Accommodative Esotropia

Dr. Burke is one of Cincinnati's most trusted resources concerning accommodative esotropia in children.

Esotropia is the medical term for crossed eyes. Accommodation is the powerful force that allows the eyes to focus. When we accommodate on a close target, this powerful focusing force also activates convergence, or turning inward of the eyes to look at or be aligned upon nearby objects. These 2 activities (focusing and turning the eyes inward) are both controlled by the same nerve and happen at the same time. This process is called accommodative convergence.

When these systems become imbalanced, a problem called accommodative esotropia may develop. This focusing related crossing problem occurs in about one out of every 100 children. The most common age of onset is after 12 months and before age 5 years. During the early stages, the child's eyes may cross only when looking at near targets and is especially noticeable when the child is fatigued or ill. As time passes the problem typically worsens causing the eyes to cross more often.

A child who has accommodative esotropia almost always chooses one eye to keep straight, the dominant eye. The crossed, non-dominant eye almost always loses vision because of disuse. This loss of vision is called amblyopia. Therapy to correct “the lazy eye” is imperative.

Accommodative esotropia is most always treated with glasses. Glasses will only help the child if they are prescribed accurately and worn full-time. The glasses relax the need to accommodate or focus that will reduce the convergence or crossing. Some children with accommodative esotropia may cross their eyes even more when they look at things close up than when they look at things far away. This excessive near crossing may require the use of bifocals to help straighten the eyes at near fixational distances.

Glasses alone may not be enough to straighten your child's eyes. In up to 30% of cases, eye muscle surgery may be required in addition to the use of glasses. Surgery is only used to treat the crossing that is left-over or not relaxed by the glasses.

Whenever an eye misalignment is suspected, your child should have a complete evaluation by a pediatric ophthalmology specialist.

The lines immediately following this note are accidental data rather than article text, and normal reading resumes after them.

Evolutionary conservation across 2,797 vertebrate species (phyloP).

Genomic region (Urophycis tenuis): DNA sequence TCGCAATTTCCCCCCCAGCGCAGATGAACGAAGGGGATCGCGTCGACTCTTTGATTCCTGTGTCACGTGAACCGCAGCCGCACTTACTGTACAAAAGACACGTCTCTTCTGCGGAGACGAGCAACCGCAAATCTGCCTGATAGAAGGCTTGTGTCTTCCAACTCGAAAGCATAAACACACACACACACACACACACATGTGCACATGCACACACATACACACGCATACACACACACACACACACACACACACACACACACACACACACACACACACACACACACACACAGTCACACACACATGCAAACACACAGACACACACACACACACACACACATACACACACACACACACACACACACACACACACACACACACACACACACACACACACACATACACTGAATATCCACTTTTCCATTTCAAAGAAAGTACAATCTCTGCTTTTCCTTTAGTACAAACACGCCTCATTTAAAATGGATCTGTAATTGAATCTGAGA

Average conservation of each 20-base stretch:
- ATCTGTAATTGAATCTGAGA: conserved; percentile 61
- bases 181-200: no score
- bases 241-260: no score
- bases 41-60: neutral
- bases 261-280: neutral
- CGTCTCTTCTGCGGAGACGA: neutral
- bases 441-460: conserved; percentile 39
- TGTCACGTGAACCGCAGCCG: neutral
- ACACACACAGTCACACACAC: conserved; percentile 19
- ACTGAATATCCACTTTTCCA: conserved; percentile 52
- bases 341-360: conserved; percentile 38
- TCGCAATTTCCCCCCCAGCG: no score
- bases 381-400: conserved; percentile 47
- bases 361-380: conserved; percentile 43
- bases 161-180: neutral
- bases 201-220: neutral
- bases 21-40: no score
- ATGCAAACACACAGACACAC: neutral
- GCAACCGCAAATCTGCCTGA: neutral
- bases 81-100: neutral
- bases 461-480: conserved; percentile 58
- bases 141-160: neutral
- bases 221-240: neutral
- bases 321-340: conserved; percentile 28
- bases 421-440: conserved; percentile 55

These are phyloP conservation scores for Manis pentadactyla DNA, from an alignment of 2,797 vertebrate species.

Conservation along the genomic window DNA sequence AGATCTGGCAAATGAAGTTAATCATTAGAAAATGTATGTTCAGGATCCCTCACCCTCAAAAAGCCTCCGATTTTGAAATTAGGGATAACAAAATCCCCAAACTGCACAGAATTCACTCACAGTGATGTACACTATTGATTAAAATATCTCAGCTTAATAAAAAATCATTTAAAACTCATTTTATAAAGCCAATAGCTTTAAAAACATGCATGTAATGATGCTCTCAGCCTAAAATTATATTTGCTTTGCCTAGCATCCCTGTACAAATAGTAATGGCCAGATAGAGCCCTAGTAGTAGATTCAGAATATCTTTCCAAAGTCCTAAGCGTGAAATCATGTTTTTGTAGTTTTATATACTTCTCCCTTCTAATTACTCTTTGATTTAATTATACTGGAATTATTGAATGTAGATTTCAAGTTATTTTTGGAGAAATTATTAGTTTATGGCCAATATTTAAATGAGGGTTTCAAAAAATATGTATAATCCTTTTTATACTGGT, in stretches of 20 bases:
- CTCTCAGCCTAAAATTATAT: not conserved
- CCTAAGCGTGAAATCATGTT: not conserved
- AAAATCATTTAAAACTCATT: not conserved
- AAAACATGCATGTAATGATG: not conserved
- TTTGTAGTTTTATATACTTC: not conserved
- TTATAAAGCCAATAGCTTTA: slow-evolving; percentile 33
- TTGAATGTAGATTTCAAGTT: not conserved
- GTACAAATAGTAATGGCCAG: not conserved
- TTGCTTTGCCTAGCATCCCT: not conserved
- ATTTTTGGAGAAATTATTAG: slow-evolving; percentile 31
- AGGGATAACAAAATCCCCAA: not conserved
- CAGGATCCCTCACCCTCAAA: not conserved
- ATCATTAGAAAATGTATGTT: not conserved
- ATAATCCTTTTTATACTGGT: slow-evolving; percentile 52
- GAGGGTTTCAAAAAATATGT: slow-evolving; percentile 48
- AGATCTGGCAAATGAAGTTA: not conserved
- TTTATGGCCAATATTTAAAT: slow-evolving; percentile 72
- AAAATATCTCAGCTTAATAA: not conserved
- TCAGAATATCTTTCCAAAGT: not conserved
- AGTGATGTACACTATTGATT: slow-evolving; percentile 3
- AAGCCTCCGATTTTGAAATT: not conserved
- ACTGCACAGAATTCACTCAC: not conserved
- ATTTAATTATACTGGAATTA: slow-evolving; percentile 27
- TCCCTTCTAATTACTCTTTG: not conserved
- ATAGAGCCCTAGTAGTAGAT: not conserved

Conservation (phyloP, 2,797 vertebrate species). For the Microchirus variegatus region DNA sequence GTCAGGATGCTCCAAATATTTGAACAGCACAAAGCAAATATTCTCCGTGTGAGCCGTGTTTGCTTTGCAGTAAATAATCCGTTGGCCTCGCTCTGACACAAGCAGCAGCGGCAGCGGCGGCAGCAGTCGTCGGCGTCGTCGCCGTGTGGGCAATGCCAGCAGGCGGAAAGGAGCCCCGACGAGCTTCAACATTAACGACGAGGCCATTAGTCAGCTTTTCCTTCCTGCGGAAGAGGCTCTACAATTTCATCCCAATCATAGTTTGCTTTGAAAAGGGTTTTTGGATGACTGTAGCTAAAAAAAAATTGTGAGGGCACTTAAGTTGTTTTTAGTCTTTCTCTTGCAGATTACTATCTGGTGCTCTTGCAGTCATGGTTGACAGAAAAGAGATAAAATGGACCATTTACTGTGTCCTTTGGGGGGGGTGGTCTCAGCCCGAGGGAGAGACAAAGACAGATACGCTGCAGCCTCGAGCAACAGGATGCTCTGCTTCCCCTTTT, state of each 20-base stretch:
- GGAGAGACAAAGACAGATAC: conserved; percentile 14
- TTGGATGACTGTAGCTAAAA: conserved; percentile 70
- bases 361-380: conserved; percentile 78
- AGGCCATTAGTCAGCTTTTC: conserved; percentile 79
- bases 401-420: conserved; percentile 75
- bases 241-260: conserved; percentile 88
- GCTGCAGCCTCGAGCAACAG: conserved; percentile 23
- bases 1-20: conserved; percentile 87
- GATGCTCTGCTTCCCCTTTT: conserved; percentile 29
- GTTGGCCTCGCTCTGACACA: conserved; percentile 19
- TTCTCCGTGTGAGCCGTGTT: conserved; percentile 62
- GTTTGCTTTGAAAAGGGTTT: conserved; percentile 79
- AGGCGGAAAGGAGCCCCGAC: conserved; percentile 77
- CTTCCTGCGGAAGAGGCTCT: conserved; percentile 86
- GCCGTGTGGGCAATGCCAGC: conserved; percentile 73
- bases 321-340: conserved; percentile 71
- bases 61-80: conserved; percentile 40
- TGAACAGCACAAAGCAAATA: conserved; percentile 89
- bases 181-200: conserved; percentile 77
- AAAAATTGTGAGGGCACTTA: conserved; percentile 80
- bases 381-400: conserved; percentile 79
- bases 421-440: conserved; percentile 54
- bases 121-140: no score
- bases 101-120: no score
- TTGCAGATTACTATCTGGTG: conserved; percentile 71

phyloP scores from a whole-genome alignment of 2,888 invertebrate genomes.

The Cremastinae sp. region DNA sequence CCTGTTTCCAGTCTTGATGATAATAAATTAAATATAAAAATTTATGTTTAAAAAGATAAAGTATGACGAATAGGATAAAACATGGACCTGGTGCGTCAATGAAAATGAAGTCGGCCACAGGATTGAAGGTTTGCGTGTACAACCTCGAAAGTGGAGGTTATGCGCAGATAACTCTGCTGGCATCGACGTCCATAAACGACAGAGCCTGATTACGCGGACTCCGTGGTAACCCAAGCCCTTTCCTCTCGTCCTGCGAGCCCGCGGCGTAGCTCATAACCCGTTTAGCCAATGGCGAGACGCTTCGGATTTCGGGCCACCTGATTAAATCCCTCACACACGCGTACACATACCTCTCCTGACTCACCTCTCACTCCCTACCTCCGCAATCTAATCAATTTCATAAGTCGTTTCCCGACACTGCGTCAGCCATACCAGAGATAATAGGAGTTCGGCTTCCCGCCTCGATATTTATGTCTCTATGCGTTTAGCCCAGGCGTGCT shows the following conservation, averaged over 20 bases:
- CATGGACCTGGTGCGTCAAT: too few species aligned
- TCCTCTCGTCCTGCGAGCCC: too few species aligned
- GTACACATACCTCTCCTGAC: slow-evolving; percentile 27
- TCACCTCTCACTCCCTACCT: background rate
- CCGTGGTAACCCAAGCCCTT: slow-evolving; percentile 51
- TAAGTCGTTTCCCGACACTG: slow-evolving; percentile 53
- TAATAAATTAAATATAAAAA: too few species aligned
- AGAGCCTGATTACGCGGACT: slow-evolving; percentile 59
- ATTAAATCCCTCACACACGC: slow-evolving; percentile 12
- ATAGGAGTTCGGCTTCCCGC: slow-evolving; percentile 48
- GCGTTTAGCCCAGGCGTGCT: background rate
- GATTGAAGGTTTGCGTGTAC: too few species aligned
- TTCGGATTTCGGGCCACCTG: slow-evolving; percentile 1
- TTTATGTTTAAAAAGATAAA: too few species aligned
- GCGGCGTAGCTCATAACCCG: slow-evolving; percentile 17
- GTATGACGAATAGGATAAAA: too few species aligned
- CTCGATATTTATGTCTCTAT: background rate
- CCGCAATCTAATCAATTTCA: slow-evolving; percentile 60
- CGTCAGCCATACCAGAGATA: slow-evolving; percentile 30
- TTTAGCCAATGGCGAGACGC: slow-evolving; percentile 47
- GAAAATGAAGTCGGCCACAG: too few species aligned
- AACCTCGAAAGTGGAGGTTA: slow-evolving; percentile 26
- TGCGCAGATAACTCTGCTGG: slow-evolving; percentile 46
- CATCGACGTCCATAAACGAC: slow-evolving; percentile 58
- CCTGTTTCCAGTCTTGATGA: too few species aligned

What is accommodative esotropia?

Accommodative esotropia is a common form of crossed eyes occurring in up to 2% of children and typically developing after 12 months and before 5 years old. Accommodation refers to the powerful force that allows the eye to focus. When we accommodate on a close target, this powerful focusing force also activates convergence, or the turning inward of the eyes to look at or be aligned upon nearby objects. These two activities (focusing and turning the eyes inward) are both controlled by the same nerve and happen at the same time. This whole process is called accommodative convergence. Most children with accommodative esotropia are farsighted. Farsighted children have to use their focusing mechanism inside their eyes (accommodation) more powerfully than do most children. Because the same nerve controls focusing and turning the eye inward, the farsighted child who is working very hard to focus may cross (over-converge) the eyes at the same time. This is called accommodative esotropia or may also be described as focusing-related-crossing.

How is accommodative esotropia treated?

Most children with focusing-related-crossing, or accommodative esotropia, are treated with eyeglasses. The power of the eyeglasses is determined by performing a refraction. In most cases of accommodative esotropia, the focusing muscles inside the eye must be relaxed with eyedrops (cycloplegia) to accurately measure the full amount of the child's farsightedness (hyperopia). About 75% of children with accommodative esotropia will have straight eyes wearing eyeglasses. Glasses will only help the child if they are prescribed accurately and worn full-time. As soon as the glasses are removed, the eyes will cross again. For this reason your child must wear the glasses during all waking hours. In the remaining 25% of patients, glasses alone may not be enough to straighten your child's eyes. This type of strabismus is referred to as mixed mechanism esotropia. In these cases, eye muscle surgery may be required in addition to glasses. Eye muscle surgery is only used to treat the crossing that is not relaxed by the glasses (the non-accommodative component). That means your child will continue to need glasses to keep their eyes straight even after surgery (for their accommodative component).

What is mixed mechanism esotropia?

When the crossed eyes (esotropia) are caused by both focusing reason (accommodative) and by a muscular reason (non-accommodative), the crossing is referred to as mixed mechanism esotropia. The accommodative component requires to use of glasses. Surgery is often necessary for the muscular imbalance (non-accommodative) part.

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